Former President Barack Obama’s consumer protection advisor, and candidate in the 2012 Senate election in Massachusetts, Elizabeth Warren approaches her life’s most important political speech to date with a daunting task: to make the case for four more years of the very same economic policies Republicans just spent their whole convention decrying as the culprit for the “slowest economic recovery since World War II.”
She’s also doing so at a time when Senator Scott Brown (R-Mass) is starting to open a lead over the Harvard professor, after large months of numerous campaigning gaffes that threaten to erase the Democrats’ plans of recovering the former seat of Ted Kennedy and thus keep control of the U.S. Senate. This highlights what Politico has dubbed “the tale of two Warrens” – a prime time star in Charlotte and an underdog at home.
However, Warren, the intellectual author of Obama’s decontextualized phrase “you didn’t build that,” still has a great opportunity in her Wednesday night big speech. She can seize on the RNC 2012 attacks on the role of government to rally the liberal base of the Democratic Party and help keep President Obama in power for another four years. She has to be conciliatory though, highlighting the potential for economic growth that a partnership between the federal government and the private sector can achieve. Warren should restrain herself from using what some voters perceive as “class warfare rhetoric” -- the same that has caused her slip in the polls back in Massachusetts.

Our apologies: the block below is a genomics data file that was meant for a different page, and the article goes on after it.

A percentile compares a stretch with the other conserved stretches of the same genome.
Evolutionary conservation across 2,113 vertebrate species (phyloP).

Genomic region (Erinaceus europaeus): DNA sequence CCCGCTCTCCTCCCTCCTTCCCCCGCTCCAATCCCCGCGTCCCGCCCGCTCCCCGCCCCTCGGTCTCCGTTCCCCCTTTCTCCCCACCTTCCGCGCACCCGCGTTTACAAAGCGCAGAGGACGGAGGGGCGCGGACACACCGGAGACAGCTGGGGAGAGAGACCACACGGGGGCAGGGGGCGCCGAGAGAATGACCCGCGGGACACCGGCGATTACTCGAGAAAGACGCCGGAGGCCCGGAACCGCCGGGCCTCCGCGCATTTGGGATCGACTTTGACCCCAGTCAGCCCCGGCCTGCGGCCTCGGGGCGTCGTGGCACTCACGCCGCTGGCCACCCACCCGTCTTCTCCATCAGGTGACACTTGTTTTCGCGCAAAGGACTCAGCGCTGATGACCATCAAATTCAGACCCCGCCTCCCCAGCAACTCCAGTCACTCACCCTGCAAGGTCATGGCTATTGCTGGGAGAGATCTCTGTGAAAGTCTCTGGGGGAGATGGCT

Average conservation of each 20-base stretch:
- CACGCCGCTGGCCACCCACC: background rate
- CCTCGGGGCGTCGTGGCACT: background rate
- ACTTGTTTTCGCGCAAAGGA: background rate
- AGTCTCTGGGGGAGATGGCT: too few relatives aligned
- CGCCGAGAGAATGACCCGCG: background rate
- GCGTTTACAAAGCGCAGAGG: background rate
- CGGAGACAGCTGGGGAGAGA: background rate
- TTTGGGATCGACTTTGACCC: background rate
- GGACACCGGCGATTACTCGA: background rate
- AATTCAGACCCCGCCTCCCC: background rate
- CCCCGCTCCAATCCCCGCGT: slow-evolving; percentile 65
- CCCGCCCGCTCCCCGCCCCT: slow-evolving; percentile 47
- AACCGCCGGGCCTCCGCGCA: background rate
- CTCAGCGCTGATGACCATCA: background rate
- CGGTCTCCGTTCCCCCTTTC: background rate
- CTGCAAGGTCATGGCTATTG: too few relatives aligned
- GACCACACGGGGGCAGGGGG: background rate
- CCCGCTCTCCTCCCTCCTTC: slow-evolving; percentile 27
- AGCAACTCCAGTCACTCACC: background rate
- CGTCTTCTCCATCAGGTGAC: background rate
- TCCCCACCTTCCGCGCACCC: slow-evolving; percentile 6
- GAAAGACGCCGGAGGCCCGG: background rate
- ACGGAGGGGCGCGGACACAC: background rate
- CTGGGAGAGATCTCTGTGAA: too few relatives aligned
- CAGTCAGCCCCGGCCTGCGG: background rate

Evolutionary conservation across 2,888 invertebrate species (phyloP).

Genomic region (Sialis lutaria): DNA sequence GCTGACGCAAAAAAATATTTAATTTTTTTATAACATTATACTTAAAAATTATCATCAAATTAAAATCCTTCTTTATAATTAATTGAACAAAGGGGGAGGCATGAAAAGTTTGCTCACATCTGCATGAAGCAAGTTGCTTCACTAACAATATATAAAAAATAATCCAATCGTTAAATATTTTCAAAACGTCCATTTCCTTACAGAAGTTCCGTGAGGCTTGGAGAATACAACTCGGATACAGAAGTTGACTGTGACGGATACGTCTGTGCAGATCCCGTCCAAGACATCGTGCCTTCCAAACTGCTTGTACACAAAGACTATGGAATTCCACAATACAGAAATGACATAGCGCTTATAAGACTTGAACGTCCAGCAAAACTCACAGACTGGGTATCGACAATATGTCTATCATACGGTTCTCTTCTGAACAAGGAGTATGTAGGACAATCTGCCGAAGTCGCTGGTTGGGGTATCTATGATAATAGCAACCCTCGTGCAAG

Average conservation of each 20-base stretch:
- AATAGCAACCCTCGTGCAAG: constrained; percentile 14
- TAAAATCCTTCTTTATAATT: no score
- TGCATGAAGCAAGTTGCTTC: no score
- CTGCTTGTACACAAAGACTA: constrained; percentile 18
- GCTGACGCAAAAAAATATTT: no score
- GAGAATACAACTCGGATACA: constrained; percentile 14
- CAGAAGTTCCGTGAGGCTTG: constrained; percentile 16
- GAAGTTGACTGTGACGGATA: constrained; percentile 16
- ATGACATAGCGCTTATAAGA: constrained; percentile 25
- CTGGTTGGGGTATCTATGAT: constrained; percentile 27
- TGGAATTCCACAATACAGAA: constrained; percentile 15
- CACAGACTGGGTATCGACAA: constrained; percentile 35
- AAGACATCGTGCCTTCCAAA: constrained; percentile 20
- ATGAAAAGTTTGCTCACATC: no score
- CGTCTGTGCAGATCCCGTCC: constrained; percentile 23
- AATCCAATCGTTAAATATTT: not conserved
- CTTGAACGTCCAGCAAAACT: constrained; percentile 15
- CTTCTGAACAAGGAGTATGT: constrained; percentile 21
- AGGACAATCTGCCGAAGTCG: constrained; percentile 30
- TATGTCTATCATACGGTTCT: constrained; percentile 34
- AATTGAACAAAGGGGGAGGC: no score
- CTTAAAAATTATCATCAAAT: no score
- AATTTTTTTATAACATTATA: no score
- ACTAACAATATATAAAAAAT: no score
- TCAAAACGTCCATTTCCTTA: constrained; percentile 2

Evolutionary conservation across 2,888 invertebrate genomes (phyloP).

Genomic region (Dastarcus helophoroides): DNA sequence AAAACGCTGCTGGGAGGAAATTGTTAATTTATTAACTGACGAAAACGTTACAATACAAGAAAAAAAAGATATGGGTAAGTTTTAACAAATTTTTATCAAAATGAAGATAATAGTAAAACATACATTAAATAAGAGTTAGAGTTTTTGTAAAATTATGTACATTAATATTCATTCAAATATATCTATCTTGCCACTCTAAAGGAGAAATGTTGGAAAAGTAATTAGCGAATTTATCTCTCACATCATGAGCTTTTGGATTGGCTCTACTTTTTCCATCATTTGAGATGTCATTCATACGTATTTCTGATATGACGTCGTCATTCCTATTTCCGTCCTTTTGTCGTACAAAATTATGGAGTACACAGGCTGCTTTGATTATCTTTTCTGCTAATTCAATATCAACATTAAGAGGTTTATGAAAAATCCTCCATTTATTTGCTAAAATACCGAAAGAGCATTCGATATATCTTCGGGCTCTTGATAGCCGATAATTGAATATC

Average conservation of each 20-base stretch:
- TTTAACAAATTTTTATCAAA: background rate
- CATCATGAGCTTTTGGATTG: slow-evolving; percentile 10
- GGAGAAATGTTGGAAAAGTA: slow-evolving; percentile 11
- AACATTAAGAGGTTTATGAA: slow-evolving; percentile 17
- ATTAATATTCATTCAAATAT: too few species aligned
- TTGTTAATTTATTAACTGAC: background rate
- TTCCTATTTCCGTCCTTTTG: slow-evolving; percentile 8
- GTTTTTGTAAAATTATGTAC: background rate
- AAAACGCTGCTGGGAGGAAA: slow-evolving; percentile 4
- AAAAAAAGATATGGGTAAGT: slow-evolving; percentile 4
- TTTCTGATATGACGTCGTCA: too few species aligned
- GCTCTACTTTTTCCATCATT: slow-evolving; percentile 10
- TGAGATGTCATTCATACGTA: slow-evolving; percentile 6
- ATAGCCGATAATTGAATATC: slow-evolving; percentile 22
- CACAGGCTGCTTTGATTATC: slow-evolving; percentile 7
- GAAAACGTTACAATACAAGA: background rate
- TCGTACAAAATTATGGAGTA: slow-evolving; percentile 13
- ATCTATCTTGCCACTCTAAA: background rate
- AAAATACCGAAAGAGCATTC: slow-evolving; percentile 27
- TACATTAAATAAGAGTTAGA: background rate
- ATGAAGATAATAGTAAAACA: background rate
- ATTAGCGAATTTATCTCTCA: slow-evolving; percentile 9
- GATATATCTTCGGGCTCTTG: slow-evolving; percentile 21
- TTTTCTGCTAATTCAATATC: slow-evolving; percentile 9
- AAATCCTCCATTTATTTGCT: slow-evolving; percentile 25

If Warren avoids stepping on any rhetoric land mine during her speech introducing former President Bill Clinton, while making an honest and compelling case for a growth-oriented partnership between the private sector and the federal government as paramount for economic recovery, she’ll be on her way not only to close the gap between her and Brown in Massachusetts but also to cement her popularity among the Democratic circles which consider her a viable candidate for president in 2016.